Please note: This article is published as an archive copy from Philadelphia City Paper. My City Paper is not affiliated with Philadelphia City Paper. Philadelphia City Paper was an alternative weekly newspaper in Philadelphia, Pennsylvania. The last edition was published on October 8, 2015.

Here We Are Now
-Patrick Rapa

The Hangman
James Lewes is documenting a very perishable part of the local rock scene.
-Patrick Rapa

Where They Were Then
From Studio to salon to saloon, old-heads recall the scene they can¹t exactly remember.
-A.D. Amorosi

Punk Calling
Diary of a man in a local band (or two) in the early 䢔s.
-179Frank Blank² Moriarty

Getting to the point
the bryn mawr club knows where it¹s going, and where it¹s been.
-Mary Armstrong

Those were the frickin¹ days
Rolling stone¹s david fricke remembers the main point
-Patrick Rapa

The Lowdown
Peaks, valleys and what finally put a fork in The Low Road.
-Lori Hill

Deep Thoughts with The Low Road

October 17-23, 2002

cover story

Tearing Down The House DJ

Runaway model: Narayan poses for <i>Mademoiselle </i>in September 1999.
Runaway model: Narayan poses for Mademoiselle in September 1999.

The life, music, modeling, drugs, death and rebirth of Narayan.

In the beginning of the ’90s, house music dominated Philly’s newborn rave and club scene. King Britt and Josh Wink launched their warehouse parties in West Philly where they introduced Philly to acid house, Andrew Under and David Applejack were throwing illegal raves at random, secluded spots which often got busted, and later, ravers would congregate at Rainbow Playground (now the Five Spot) and “trip out” to the breakbeat madness of DJs like Karl K, Kaos and Boy Blue.

By '93, roughly, Kevin Gimble unleashed Special K Productions (later called Circle) -- throwing some of Philly's finest parties like "Yo Man!" every Wednesday at the Nile (on 13th and Locust, now Signatures) and the notorious "It" one-off raves. There were four DJs in the Special K crew: Rob Paine, Sean Thomas, O'Keef and Narayan. Together, the foursome rocked crowds with funky progressive house, changing the face of Philly rave forever and offering a deeper and more intelligent element to the rave movement.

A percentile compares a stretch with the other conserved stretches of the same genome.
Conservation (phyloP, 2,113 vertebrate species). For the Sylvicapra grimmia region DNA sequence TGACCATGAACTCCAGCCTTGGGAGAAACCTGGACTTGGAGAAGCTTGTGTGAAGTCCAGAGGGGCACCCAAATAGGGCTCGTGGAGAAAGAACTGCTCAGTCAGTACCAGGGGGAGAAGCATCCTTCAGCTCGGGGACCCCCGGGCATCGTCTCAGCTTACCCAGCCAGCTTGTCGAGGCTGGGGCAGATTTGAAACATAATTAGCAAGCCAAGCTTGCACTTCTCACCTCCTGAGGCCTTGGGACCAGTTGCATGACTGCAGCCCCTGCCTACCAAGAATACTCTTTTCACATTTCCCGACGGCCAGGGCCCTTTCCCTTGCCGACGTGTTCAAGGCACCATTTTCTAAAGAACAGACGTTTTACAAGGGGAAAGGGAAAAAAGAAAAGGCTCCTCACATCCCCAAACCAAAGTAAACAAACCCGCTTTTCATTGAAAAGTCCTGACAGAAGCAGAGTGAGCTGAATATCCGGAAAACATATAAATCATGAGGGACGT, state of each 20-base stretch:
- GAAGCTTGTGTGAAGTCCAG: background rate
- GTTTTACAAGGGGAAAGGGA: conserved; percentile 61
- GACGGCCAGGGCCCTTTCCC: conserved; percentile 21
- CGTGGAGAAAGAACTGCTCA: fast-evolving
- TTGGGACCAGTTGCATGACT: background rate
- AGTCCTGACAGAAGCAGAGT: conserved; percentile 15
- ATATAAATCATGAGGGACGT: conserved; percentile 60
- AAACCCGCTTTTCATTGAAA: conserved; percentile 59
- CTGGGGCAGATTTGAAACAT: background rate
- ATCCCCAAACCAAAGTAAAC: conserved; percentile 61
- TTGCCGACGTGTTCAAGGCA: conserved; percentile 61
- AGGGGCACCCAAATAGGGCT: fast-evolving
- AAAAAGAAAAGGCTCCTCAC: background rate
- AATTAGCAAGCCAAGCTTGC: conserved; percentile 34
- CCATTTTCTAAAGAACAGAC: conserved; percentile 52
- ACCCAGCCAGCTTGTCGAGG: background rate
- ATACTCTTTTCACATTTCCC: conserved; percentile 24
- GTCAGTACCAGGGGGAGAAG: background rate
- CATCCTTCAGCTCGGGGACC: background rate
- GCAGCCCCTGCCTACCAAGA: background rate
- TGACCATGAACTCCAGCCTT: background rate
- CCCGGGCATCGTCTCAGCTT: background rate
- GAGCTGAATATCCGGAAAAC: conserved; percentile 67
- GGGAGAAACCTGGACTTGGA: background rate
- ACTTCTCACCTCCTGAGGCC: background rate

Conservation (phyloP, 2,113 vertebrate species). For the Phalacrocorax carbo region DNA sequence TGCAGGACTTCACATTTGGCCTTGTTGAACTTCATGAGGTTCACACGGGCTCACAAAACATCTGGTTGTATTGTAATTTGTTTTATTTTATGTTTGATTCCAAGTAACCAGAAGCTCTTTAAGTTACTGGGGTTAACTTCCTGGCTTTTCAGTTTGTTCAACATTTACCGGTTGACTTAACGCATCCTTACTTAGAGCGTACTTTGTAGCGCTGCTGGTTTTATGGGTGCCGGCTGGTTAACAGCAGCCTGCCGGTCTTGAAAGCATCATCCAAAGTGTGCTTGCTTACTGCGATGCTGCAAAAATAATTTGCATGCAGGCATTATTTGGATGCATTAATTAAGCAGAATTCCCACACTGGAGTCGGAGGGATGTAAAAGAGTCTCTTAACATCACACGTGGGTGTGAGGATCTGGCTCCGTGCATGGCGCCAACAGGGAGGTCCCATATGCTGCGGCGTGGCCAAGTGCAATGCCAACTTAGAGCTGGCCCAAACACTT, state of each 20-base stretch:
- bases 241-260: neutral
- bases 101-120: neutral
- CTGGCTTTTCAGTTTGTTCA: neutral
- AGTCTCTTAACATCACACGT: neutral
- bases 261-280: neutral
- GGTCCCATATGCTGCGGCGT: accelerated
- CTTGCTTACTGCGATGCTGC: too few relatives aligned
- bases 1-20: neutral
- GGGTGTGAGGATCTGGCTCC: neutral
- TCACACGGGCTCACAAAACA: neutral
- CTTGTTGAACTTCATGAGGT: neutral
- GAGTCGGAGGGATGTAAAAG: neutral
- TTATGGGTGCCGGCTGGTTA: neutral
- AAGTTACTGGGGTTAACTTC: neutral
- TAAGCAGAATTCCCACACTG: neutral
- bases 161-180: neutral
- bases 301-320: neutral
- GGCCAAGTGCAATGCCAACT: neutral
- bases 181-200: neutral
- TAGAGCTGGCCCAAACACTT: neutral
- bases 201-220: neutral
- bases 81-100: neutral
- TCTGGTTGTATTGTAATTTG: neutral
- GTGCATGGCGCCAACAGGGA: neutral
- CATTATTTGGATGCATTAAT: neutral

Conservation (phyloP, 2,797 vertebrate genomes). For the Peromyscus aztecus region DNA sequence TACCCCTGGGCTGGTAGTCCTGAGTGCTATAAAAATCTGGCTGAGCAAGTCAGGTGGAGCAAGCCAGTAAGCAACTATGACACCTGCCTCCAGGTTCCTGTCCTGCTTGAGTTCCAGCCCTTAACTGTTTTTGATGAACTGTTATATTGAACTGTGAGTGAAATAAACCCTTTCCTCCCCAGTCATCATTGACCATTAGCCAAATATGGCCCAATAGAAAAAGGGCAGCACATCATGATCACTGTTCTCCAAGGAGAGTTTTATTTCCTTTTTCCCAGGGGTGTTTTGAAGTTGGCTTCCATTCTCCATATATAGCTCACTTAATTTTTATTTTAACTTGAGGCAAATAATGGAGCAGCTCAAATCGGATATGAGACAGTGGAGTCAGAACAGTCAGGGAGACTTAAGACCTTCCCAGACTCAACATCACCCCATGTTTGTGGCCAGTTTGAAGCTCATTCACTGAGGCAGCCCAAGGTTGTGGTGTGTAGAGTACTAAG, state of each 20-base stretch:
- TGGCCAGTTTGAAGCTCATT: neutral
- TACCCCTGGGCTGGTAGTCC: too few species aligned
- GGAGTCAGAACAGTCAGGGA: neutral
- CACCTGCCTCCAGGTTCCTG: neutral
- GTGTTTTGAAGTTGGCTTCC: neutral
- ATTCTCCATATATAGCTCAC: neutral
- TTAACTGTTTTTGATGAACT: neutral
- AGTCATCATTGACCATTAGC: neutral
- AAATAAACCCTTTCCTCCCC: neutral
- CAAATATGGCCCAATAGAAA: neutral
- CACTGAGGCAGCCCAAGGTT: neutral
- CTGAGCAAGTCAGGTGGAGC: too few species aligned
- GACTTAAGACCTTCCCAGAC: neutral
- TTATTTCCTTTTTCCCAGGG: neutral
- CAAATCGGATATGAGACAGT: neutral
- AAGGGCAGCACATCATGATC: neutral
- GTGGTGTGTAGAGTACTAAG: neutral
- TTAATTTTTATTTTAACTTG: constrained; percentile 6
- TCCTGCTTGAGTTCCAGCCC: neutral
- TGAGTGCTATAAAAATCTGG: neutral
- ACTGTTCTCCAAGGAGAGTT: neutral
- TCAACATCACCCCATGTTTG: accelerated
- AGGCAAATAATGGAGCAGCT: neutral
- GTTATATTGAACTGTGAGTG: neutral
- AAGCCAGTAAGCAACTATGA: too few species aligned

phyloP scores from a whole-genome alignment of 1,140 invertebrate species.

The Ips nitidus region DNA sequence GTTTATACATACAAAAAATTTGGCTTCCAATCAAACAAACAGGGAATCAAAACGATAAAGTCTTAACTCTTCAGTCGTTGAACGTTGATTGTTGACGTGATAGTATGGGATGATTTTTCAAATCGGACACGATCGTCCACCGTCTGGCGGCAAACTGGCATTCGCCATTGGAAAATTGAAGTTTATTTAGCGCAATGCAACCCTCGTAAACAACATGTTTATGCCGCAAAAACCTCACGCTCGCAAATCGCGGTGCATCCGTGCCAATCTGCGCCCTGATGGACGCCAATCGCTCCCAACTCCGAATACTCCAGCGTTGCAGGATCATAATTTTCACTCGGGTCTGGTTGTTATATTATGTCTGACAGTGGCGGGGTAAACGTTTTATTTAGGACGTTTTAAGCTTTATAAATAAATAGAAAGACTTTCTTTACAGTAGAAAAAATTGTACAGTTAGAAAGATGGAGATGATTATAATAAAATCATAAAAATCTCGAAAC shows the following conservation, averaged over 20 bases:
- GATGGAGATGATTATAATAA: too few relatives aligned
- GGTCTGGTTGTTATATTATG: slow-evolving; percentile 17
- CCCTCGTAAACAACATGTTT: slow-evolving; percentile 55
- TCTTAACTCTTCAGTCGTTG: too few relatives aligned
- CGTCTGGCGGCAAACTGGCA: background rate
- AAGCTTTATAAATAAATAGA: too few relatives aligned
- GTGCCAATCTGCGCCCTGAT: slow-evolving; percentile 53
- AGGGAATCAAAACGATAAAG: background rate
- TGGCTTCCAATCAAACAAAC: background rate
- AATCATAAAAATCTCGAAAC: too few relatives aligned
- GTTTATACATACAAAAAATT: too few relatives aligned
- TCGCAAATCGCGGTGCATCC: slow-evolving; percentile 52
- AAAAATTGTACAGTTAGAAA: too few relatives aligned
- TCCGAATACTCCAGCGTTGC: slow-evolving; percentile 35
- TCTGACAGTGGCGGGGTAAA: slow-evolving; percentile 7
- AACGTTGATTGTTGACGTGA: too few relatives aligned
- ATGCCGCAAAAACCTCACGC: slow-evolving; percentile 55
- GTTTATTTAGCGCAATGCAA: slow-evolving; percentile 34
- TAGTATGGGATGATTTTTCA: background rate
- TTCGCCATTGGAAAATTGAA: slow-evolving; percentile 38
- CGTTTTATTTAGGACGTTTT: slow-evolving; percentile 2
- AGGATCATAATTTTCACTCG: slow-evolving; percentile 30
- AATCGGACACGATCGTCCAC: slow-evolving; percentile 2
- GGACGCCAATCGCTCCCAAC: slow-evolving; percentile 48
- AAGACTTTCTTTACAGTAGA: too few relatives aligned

Narayan DeCaro's involvement with Special K and the rave scene was short and sweet. "I probably did the least out of the four of us in terms of really getting out there," he admits.

Around the age of 16, Narayan moved from his homeland in Berkeley, Calif., to South Jersey to live with his dad. Soon after, he started buying records from Lee Jones at Sound of Market before 611 Records was ever around. "I wanted to get turntables," Narayan remembers, "so my grandfather bought me some Geminis. I set up a little system in the basement."

At the time, he was just another raver club-kid. But, inspired by Philly DJs like Britt, Tripp, DJ Odyssey, Mace, Dozia, Marc Coleman and the late DJ George, Narayan started DJing at just the right time.

"I used to go out and dance at the Trocadero, the Bassline, Images in New Jersey and Franchine's. That's where I first got exposed to club.... I used to really like the feel of those places. Going there was like, ŒOh, this is it!' Those places were hot."

After DJing regularly at a now long-gone clothing shop called B.B.C. (around where 611 is now), Britt invited him to throw down some records at one of his legendary Back 2 Basics parties at Silk City. This was Narayan's first official DJ gig, by all accounts an engaging and successful debut.

While there were hardly any other DJs playing house music in Philly at that time, Keith Landis (a.k.a. O'Keef) was itching to collaborate with other house DJs. "He was totally energetic, into what he was doing, into mixing, into the whole scene," O'Keef remembers. "I was always wanting to work with people, and I asked him to play with me when we do parties."

And this was the beginning of Narayan's short-winded DJ career in Philly. Before becoming a regular, his first Special K gig was during Kick It at the Nirvana Fitness Center (18th and Chestnut). Aside from work with his newfound posse, a plenitude of DJ bookings followed, like regular appearances at the THC parties held at Club Fever, Nigel Richards' Delta parties -- and he was even flown out to Cali a few times.